There’s a new buzz in the health world about another member of the berry family. Make way for the lowly bilberry.
Today, health food and natural supplement stores carry distilled and extracted versions on their shelves, claiming a host of health benefits.
Known in the botanical world as Vaccinium Myrtillus, the bilberry is a shrub that thrives in the acidic soil and colder temperature of temperate and subarctic regions like Norway, Sweden and Russia, and can be difficult to cultivate in warmer areas. It has resemblance to its cousins, the blueberry and the huckleberry, but its fruit are smaller with a darker, near black hue and instead of growing in usual clusters, bilberry either comes in singles or in pairs. Its fruit pulp is heavily staining red or purple, instead of the usual light green from other berry families.
A key component of the bilberry is its anthocyanin content, which gives the fruit its color. Anthocyanins are established antioxidants that are said to have a role in preventing atherosclerosis and stress-induced liver damage. Anthocyanins act as antioxidants and fight free radicals and also offer anti-inflammatory, anti-viral, and anti-cancer benefits. In herbal medicine, anthocyanin-rich substances have long been used to treat a number of conditions such as high blood pressure, colds, and urinary tract infections.
Billberry can be used in jams, juices and pies. It is also a popular flavoring for desserts and liquors.
In medical tradition, the fruit of a bilberry has been used for diarrhea and scurvy, and the leaves can be boiled and drank as tea for people with diabetes. During the World war II, bilberry is said to be the secret weapon of the members of the members of the Royal Air Force in their night mission – having said to have given them sharper vision at night. Though this urban legend hasn’t been backed up by much clinical trials and studies, bilberry is currently being used to treat diarrhea, dysmenorrhea, eye problems, and diseased blood vessels.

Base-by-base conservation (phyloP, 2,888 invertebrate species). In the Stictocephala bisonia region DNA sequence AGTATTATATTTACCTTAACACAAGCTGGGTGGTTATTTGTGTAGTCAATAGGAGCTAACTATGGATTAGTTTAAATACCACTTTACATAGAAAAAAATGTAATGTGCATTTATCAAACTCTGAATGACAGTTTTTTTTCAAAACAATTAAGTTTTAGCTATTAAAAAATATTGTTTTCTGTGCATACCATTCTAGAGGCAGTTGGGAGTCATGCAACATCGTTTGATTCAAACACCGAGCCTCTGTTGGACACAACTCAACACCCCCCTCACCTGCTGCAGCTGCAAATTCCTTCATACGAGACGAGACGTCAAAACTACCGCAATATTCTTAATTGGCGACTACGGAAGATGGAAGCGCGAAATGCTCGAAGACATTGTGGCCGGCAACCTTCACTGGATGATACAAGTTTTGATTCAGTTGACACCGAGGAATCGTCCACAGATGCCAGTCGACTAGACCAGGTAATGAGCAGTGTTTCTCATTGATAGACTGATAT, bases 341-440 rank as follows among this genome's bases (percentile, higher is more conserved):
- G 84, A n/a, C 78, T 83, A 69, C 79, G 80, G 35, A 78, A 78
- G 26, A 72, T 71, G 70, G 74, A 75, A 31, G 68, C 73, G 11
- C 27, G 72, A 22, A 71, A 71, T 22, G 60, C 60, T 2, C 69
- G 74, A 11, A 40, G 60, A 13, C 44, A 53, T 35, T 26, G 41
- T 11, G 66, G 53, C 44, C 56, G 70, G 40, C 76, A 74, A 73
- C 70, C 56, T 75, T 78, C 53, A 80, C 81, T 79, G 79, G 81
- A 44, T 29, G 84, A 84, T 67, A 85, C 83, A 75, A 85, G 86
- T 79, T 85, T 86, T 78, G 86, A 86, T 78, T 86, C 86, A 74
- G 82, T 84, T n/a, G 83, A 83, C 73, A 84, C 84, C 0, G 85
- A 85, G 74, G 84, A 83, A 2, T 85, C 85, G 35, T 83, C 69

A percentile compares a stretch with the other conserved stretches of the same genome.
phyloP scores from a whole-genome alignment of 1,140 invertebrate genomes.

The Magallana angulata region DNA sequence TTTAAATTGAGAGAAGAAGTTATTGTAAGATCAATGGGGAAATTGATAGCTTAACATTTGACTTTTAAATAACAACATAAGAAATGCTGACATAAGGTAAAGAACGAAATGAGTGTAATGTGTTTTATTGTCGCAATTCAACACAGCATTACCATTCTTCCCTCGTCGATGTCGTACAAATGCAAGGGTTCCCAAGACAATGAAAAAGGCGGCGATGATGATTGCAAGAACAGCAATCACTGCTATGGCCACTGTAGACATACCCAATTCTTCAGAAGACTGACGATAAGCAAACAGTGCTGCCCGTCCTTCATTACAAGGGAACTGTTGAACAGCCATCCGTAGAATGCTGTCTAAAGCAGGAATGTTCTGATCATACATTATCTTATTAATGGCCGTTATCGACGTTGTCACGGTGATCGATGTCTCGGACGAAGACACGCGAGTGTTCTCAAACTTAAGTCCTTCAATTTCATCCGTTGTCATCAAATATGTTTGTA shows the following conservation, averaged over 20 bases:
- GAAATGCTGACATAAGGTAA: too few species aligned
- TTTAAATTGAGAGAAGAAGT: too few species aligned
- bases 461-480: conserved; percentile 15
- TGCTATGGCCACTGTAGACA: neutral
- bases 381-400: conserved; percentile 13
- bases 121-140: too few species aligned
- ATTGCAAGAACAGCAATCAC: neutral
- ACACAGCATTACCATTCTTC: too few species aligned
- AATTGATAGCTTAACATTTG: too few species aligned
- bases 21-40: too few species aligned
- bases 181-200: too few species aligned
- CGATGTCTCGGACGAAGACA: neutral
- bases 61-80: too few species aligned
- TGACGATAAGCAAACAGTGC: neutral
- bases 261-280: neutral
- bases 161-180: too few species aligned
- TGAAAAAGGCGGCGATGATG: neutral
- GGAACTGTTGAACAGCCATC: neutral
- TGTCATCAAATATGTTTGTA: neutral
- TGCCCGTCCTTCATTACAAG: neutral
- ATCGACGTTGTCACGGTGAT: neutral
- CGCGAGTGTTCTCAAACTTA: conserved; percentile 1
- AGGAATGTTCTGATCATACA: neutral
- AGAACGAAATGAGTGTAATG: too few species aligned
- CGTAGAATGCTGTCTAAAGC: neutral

Further research is being done and it proves to be promising. In these studies, a liver-protective effect has been observed in mice, as well as increased levels of antioxidants, glutathione and Vitamin C. Bilberry also shows promise in the treatment of inflammation, dyslipidemia, cardiovascular diseases, cancer, diabetes and degenerative diseases and these are currently being explored.
The fruit can be eaten as is and its leaves can be brewed as tea. You will find supplements made from its fruit and leaves in health stores. Both fruits and leaves have been made into extracts, packed in capsules and tablets and marketed as nutritional supplements.
Eating the fruit has not been associated with any adverse reactions, but the National Center for Complementary and Alternative Medicine in the US warns that there have been no investigations to establish billberry’s long term safety and side effects. If you intend to take it as a supplement, it’s best to consult your physician first.